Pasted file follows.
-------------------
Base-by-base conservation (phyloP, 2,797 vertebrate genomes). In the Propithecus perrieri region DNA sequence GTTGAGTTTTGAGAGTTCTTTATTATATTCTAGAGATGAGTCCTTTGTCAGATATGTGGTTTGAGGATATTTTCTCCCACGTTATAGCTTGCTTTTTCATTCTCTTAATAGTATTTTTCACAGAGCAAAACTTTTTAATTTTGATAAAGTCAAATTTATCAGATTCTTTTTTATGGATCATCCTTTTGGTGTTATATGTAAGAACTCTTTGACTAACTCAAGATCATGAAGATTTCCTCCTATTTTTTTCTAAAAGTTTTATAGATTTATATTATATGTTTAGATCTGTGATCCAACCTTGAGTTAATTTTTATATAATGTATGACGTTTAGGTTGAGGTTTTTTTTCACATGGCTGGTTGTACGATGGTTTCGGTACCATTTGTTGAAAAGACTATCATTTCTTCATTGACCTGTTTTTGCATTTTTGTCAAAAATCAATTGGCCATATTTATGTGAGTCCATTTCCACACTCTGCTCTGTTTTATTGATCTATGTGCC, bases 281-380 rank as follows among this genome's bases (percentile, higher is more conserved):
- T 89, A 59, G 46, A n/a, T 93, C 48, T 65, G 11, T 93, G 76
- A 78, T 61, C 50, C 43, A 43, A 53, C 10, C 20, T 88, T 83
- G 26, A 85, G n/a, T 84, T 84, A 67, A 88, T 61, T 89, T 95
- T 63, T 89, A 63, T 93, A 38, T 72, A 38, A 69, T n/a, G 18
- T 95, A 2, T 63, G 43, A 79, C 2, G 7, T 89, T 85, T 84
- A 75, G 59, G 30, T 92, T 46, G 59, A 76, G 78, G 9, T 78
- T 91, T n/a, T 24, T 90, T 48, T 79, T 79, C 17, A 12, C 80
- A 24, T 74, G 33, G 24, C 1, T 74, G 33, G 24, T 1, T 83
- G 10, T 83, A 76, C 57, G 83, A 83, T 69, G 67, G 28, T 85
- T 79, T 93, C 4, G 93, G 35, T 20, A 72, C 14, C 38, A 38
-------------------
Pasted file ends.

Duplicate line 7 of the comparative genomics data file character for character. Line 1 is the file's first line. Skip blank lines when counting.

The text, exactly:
- A 75, G 59, G 30, T 92, T 46, G 59, A 76, G 78, G 9, T 78